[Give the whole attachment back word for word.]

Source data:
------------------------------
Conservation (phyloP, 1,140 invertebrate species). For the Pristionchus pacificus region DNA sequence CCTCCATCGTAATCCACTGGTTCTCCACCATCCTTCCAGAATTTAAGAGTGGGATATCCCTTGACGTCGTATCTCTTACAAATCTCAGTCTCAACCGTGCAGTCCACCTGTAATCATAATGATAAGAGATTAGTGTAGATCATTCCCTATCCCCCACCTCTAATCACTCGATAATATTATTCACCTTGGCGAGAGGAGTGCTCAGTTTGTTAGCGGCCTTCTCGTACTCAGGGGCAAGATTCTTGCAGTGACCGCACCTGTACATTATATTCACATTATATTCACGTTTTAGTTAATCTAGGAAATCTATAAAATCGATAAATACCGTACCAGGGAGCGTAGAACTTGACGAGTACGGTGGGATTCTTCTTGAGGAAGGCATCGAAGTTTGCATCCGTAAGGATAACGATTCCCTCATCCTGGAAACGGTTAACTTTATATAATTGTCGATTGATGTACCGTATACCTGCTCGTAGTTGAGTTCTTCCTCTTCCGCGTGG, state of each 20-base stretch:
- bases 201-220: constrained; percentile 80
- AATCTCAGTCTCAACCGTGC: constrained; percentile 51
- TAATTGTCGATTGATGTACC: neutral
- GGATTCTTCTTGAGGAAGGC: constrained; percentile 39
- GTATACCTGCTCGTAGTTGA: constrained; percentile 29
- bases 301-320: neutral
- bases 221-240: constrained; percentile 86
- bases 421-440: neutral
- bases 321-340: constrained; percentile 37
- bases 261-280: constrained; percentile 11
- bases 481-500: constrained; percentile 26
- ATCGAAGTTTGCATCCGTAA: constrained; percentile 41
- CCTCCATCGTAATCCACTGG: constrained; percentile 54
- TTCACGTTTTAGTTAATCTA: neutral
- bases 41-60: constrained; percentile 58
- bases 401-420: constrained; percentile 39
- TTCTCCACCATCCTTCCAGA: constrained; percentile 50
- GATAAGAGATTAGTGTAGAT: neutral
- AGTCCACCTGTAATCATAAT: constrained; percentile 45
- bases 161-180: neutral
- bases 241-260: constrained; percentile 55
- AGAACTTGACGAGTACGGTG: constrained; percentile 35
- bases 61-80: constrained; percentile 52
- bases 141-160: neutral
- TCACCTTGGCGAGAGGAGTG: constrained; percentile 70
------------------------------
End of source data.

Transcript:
Conservation (phyloP, 1,140 invertebrate species). For the Pristionchus pacificus region DNA sequence CCTCCATCGTAATCCACTGGTTCTCCACCATCCTTCCAGAATTTAAGAGTGGGATATCCCTTGACGTCGTATCTCTTACAAATCTCAGTCTCAACCGTGCAGTCCACCTGTAATCATAATGATAAGAGATTAGTGTAGATCATTCCCTATCCCCCACCTCTAATCACTCGATAATATTATTCACCTTGGCGAGAGGAGTGCTCAGTTTGTTAGCGGCCTTCTCGTACTCAGGGGCAAGATTCTTGCAGTGACCGCACCTGTACATTATATTCACATTATATTCACGTTTTAGTTAATCTAGGAAATCTATAAAATCGATAAATACCGTACCAGGGAGCGTAGAACTTGACGAGTACGGTGGGATTCTTCTTGAGGAAGGCATCGAAGTTTGCATCCGTAAGGATAACGATTCCCTCATCCTGGAAACGGTTAACTTTATATAATTGTCGATTGATGTACCGTATACCTGCTCGTAGTTGAGTTCTTCCTCTTCCGCGTGG, state of each 20-base stretch:
- bases 201-220: constrained; percentile 80
- AATCTCAGTCTCAACCGTGC: constrained; percentile 51
- TAATTGTCGATTGATGTACC: neutral
- GGATTCTTCTTGAGGAAGGC: constrained; percentile 39
- GTATACCTGCTCGTAGTTGA: constrained; percentile 29
- bases 301-320: neutral
- bases 221-240: constrained; percentile 86
- bases 421-440: neutral
- bases 321-340: constrained; percentile 37
- bases 261-280: constrained; percentile 11
- bases 481-500: constrained; percentile 26
- ATCGAAGTTTGCATCCGTAA: constrained; percentile 41
- CCTCCATCGTAATCCACTGG: constrained; percentile 54
- TTCACGTTTTAGTTAATCTA: neutral
- bases 41-60: constrained; percentile 58
- bases 401-420: constrained; percentile 39
- TTCTCCACCATCCTTCCAGA: constrained; percentile 50
- GATAAGAGATTAGTGTAGAT: neutral
- AGTCCACCTGTAATCATAAT: constrained; percentile 45
- bases 161-180: neutral
- bases 241-260: constrained; percentile 55
- AGAACTTGACGAGTACGGTG: constrained; percentile 35
- bases 61-80: constrained; percentile 52
- bases 141-160: neutral
- TCACCTTGGCGAGAGGAGTG: constrained; percentile 70